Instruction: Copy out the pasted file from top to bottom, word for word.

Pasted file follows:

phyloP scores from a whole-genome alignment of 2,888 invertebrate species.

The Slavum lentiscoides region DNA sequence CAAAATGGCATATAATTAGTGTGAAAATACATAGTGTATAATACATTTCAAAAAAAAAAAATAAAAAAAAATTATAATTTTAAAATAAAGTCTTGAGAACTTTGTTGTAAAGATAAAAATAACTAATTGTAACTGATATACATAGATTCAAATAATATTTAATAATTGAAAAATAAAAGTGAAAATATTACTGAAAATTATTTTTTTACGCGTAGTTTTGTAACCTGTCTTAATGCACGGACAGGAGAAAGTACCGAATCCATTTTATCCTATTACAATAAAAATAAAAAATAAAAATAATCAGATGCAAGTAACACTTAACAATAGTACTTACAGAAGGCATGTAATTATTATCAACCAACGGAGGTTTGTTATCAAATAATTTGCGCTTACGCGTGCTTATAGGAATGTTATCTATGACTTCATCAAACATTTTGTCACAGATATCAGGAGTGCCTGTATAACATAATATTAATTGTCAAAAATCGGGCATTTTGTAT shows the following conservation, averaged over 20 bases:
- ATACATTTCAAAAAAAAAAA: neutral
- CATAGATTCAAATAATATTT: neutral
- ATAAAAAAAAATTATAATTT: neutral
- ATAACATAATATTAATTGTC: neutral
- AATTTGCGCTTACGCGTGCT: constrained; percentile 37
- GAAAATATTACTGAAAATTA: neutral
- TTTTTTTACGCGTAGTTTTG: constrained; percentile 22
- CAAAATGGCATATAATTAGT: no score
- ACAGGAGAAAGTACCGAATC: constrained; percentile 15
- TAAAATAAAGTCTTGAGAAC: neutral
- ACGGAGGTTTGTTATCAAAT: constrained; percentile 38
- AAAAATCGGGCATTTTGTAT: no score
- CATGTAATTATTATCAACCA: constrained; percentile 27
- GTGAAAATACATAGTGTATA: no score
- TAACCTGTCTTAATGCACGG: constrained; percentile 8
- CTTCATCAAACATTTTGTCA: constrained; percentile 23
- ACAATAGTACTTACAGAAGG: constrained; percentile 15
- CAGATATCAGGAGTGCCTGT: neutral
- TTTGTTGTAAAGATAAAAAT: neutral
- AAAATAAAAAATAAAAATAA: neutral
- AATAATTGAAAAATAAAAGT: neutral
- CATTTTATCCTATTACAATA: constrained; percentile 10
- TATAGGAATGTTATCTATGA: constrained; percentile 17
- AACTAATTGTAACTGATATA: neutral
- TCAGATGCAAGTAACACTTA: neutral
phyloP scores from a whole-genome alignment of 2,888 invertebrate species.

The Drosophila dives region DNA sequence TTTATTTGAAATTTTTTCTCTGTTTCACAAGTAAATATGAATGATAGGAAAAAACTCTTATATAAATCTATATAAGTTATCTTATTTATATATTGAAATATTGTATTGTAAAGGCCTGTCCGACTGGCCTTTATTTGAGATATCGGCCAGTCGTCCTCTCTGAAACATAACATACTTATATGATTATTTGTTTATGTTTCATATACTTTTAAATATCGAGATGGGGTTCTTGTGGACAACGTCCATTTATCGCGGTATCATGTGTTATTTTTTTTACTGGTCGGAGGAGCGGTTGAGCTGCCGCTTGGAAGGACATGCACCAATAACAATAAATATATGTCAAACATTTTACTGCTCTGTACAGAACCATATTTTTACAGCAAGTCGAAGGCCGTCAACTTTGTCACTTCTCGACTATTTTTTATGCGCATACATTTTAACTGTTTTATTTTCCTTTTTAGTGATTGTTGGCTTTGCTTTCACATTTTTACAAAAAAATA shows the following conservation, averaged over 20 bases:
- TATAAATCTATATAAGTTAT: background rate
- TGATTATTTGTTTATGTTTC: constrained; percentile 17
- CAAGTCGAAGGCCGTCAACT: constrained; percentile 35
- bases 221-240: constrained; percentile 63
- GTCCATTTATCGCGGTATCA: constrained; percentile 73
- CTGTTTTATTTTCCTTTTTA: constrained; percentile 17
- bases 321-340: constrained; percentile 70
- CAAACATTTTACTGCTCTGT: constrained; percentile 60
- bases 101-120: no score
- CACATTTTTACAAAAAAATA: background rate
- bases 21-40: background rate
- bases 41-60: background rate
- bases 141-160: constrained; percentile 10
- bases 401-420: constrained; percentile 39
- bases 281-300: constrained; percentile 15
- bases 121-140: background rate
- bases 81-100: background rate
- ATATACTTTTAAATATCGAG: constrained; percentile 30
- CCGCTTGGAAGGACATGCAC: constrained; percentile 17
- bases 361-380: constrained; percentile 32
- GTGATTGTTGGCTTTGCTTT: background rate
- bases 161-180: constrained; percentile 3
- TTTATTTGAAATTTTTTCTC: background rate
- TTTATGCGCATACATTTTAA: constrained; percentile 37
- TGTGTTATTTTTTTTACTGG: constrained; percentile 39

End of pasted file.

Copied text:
phyloP scores from a whole-genome alignment of 2,888 invertebrate species.

The Slavum lentiscoides region DNA sequence CAAAATGGCATATAATTAGTGTGAAAATACATAGTGTATAATACATTTCAAAAAAAAAAAATAAAAAAAAATTATAATTTTAAAATAAAGTCTTGAGAACTTTGTTGTAAAGATAAAAATAACTAATTGTAACTGATATACATAGATTCAAATAATATTTAATAATTGAAAAATAAAAGTGAAAATATTACTGAAAATTATTTTTTTACGCGTAGTTTTGTAACCTGTCTTAATGCACGGACAGGAGAAAGTACCGAATCCATTTTATCCTATTACAATAAAAATAAAAAATAAAAATAATCAGATGCAAGTAACACTTAACAATAGTACTTACAGAAGGCATGTAATTATTATCAACCAACGGAGGTTTGTTATCAAATAATTTGCGCTTACGCGTGCTTATAGGAATGTTATCTATGACTTCATCAAACATTTTGTCACAGATATCAGGAGTGCCTGTATAACATAATATTAATTGTCAAAAATCGGGCATTTTGTAT shows the following conservation, averaged over 20 bases:
- ATACATTTCAAAAAAAAAAA: neutral
- CATAGATTCAAATAATATTT: neutral
- ATAAAAAAAAATTATAATTT: neutral
- ATAACATAATATTAATTGTC: neutral
- AATTTGCGCTTACGCGTGCT: constrained; percentile 37
- GAAAATATTACTGAAAATTA: neutral
- TTTTTTTACGCGTAGTTTTG: constrained; percentile 22
- CAAAATGGCATATAATTAGT: no score
- ACAGGAGAAAGTACCGAATC: constrained; percentile 15
- TAAAATAAAGTCTTGAGAAC: neutral
- ACGGAGGTTTGTTATCAAAT: constrained; percentile 38
- AAAAATCGGGCATTTTGTAT: no score
- CATGTAATTATTATCAACCA: constrained; percentile 27
- GTGAAAATACATAGTGTATA: no score
- TAACCTGTCTTAATGCACGG: constrained; percentile 8
- CTTCATCAAACATTTTGTCA: constrained; percentile 23
- ACAATAGTACTTACAGAAGG: constrained; percentile 15
- CAGATATCAGGAGTGCCTGT: neutral
- TTTGTTGTAAAGATAAAAAT: neutral
- AAAATAAAAAATAAAAATAA: neutral
- AATAATTGAAAAATAAAAGT: neutral
- CATTTTATCCTATTACAATA: constrained; percentile 10
- TATAGGAATGTTATCTATGA: constrained; percentile 17
- AACTAATTGTAACTGATATA: neutral
- TCAGATGCAAGTAACACTTA: neutral
phyloP scores from a whole-genome alignment of 2,888 invertebrate species.

The Drosophila dives region DNA sequence TTTATTTGAAATTTTTTCTCTGTTTCACAAGTAAATATGAATGATAGGAAAAAACTCTTATATAAATCTATATAAGTTATCTTATTTATATATTGAAATATTGTATTGTAAAGGCCTGTCCGACTGGCCTTTATTTGAGATATCGGCCAGTCGTCCTCTCTGAAACATAACATACTTATATGATTATTTGTTTATGTTTCATATACTTTTAAATATCGAGATGGGGTTCTTGTGGACAACGTCCATTTATCGCGGTATCATGTGTTATTTTTTTTACTGGTCGGAGGAGCGGTTGAGCTGCCGCTTGGAAGGACATGCACCAATAACAATAAATATATGTCAAACATTTTACTGCTCTGTACAGAACCATATTTTTACAGCAAGTCGAAGGCCGTCAACTTTGTCACTTCTCGACTATTTTTTATGCGCATACATTTTAACTGTTTTATTTTCCTTTTTAGTGATTGTTGGCTTTGCTTTCACATTTTTACAAAAAAATA shows the following conservation, averaged over 20 bases:
- TATAAATCTATATAAGTTAT: background rate
- TGATTATTTGTTTATGTTTC: constrained; percentile 17
- CAAGTCGAAGGCCGTCAACT: constrained; percentile 35
- bases 221-240: constrained; percentile 63
- GTCCATTTATCGCGGTATCA: constrained; percentile 73
- CTGTTTTATTTTCCTTTTTA: constrained; percentile 17
- bases 321-340: constrained; percentile 70
- CAAACATTTTACTGCTCTGT: constrained; percentile 60
- bases 101-120: no score
- CACATTTTTACAAAAAAATA: background rate
- bases 21-40: background rate
- bases 41-60: background rate
- bases 141-160: constrained; percentile 10
- bases 401-420: constrained; percentile 39
- bases 281-300: constrained; percentile 15
- bases 121-140: background rate
- bases 81-100: background rate
- ATATACTTTTAAATATCGAG: constrained; percentile 30
- CCGCTTGGAAGGACATGCAC: constrained; percentile 17
- bases 361-380: constrained; percentile 32
- GTGATTGTTGGCTTTGCTTT: background rate
- bases 161-180: constrained; percentile 3
- TTTATTTGAAATTTTTTCTC: background rate
- TTTATGCGCATACATTTTAA: constrained; percentile 37
- TGTGTTATTTTTTTTACTGG: constrained; percentile 39